Bitcoin prices have shot up in the last few hours, with value surging by more than 16 per cent on Thursday and surpassing the $8,000 mark.
It’s been a bit doom and gloom in crypto-land lately, with value steadily dropping down to below $7,000, hitting a low of $6,800 just before the rise. As of right now, Bitcoin is trading at $7,728 (£5,443), which is still a significant rise – according to Cryptocompare the price took a massive leap at around midday UK time, jumping over $1000 in just 20minutes to peep above the $8k dollar mark for the first time since March 27th.
Bitcoin traders’ good fortune has also translated to other cryptocurrencies including Ethereum, which has risen by around 12 per cent to $467, Litecoin (8.7 per cent to $124) and Ripple (13.4 per cent to $0.55).
This is obviously notable for those declaring cryptocurrency dead in the light of impending regulation, recent price drops, and hand-wringing from large companies about the impact of phoney ICOs on consumers. There doesn’t appear to be one particular story or narrative driving the sudden rise in price, and it may have just been a product of Americans waking up to a more encouraging landscape regarding blockchain and coin applications. It does, for example, seem to be starting to make the sort of mainstream leaps many have promised for it – like Santander announcing plans to begin deploying its Ripple-powered payments solution very soon. Also, recently, some big name investors are looking to get into the crypto market.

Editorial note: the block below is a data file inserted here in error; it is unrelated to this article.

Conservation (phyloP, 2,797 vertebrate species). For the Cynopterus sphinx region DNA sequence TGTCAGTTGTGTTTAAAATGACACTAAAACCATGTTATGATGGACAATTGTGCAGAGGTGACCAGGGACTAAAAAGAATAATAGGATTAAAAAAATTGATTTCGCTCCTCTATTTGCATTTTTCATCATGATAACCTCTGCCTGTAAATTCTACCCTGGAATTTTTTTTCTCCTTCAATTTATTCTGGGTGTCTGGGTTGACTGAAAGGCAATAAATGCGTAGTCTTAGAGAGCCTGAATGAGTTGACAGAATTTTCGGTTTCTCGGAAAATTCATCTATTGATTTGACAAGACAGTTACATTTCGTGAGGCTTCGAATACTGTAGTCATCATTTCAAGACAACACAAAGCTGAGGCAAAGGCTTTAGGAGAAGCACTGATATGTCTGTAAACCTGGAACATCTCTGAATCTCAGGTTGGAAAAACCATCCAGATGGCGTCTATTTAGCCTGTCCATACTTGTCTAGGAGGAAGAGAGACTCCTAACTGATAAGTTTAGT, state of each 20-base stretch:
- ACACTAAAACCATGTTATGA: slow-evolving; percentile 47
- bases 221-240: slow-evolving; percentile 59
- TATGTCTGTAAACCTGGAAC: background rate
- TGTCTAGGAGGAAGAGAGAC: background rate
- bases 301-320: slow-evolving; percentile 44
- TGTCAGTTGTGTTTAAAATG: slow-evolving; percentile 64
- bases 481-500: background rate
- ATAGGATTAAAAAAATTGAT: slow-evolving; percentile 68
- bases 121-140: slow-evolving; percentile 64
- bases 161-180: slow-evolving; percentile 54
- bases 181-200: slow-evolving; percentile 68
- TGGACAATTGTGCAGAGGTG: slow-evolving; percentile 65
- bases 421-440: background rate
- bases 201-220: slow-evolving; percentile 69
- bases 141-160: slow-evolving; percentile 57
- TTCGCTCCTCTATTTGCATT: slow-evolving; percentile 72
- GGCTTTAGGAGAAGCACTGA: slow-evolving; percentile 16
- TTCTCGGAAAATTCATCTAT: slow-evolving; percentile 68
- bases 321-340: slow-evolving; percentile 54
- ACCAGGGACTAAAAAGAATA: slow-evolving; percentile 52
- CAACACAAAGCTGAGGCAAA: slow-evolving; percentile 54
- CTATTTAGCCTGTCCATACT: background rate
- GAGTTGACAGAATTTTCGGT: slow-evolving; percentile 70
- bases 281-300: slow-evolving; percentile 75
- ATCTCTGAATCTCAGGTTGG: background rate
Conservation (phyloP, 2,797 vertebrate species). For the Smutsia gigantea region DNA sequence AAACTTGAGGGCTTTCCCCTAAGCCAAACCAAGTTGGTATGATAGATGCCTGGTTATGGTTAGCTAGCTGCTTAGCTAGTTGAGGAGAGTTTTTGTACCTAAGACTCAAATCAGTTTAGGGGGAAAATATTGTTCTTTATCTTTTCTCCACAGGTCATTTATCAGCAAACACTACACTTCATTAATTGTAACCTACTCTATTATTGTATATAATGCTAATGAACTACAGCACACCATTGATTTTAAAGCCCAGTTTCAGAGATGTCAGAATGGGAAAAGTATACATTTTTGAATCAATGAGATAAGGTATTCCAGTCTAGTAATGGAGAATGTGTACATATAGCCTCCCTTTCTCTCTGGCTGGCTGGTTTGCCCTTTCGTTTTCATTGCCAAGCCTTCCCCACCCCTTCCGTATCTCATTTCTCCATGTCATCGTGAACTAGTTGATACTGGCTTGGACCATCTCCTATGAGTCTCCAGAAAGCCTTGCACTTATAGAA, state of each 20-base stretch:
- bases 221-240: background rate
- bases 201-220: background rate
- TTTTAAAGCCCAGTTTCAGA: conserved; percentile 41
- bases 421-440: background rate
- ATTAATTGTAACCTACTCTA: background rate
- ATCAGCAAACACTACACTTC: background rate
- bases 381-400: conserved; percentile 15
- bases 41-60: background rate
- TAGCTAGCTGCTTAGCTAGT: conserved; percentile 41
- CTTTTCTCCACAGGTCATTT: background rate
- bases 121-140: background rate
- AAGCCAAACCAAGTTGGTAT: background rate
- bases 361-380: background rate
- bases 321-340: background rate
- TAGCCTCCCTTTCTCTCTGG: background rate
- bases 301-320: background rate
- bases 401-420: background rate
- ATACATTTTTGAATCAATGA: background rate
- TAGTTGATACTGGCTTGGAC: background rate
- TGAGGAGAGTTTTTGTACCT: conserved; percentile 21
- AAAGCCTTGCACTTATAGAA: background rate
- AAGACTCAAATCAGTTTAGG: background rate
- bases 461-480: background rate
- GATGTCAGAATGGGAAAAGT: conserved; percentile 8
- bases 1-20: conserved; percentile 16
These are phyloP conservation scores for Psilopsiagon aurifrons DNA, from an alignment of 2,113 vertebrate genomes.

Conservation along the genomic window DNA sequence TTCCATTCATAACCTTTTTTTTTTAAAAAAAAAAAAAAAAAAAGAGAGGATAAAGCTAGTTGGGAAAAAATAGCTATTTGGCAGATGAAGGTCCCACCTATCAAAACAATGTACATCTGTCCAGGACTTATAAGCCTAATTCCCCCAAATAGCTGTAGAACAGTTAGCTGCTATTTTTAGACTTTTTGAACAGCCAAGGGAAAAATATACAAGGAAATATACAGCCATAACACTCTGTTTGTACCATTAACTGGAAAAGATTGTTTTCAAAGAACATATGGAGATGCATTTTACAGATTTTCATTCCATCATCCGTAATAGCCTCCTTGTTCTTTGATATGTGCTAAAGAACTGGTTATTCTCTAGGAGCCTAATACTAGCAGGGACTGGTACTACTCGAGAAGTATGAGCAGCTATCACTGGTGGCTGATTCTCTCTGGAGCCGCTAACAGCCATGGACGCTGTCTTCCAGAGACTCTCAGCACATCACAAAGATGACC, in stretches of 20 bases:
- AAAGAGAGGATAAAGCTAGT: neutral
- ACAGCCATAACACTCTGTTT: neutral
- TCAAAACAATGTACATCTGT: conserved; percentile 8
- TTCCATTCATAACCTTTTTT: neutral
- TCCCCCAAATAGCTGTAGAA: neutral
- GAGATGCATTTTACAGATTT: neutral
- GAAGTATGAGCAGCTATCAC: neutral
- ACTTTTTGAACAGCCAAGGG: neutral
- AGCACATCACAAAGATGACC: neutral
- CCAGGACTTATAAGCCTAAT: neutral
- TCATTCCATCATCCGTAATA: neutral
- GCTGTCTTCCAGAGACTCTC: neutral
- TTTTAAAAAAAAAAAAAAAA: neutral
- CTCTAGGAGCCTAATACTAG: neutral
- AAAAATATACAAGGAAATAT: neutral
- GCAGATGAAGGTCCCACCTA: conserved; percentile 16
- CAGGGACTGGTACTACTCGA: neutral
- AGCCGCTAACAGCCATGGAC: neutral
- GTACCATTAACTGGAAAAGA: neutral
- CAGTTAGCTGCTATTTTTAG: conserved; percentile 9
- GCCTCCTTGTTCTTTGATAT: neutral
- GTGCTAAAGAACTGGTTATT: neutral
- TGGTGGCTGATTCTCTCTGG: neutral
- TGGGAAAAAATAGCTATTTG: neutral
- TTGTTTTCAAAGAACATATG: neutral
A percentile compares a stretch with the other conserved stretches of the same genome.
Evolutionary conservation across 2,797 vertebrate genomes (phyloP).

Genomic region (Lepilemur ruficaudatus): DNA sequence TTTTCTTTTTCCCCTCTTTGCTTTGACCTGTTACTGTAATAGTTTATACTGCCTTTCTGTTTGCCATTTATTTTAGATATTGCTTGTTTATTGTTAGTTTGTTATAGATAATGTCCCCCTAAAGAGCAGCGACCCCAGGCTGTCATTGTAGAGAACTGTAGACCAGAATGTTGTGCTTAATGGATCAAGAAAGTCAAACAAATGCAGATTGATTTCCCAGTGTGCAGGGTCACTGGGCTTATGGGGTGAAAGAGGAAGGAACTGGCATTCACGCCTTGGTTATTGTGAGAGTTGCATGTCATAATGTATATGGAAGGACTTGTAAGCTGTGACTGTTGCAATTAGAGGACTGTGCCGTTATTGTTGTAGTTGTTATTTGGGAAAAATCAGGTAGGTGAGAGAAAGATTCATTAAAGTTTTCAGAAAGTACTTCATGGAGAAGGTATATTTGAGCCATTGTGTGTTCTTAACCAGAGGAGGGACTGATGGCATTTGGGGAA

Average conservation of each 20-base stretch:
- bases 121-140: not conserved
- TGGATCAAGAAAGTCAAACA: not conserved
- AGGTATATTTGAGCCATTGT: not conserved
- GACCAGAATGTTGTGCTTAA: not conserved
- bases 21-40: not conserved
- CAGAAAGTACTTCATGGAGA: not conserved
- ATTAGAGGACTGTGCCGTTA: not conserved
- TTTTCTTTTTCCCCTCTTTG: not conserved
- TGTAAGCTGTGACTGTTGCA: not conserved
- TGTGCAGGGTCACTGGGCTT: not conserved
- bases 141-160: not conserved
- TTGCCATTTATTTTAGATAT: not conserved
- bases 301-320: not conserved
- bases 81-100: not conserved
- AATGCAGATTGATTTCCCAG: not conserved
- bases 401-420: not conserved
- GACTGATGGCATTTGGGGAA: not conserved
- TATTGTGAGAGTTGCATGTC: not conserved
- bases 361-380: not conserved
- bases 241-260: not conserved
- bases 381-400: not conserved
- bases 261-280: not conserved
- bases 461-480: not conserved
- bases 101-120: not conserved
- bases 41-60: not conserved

Some news outlets are also reporting the comments of Mati Greenspan, market analyst at Etoro, who has claimed that Wall Street is prepared to inject “new liquidity” into bitcoin, which is another element that could be feeding into the surge. While small, bear-ish leaps like this will encourage something of limited upward direction to the price of cryptocurrencies, it would take a longer positive trend to kick-start the kind of price rises seen at the back-end of 2017 and early 2018.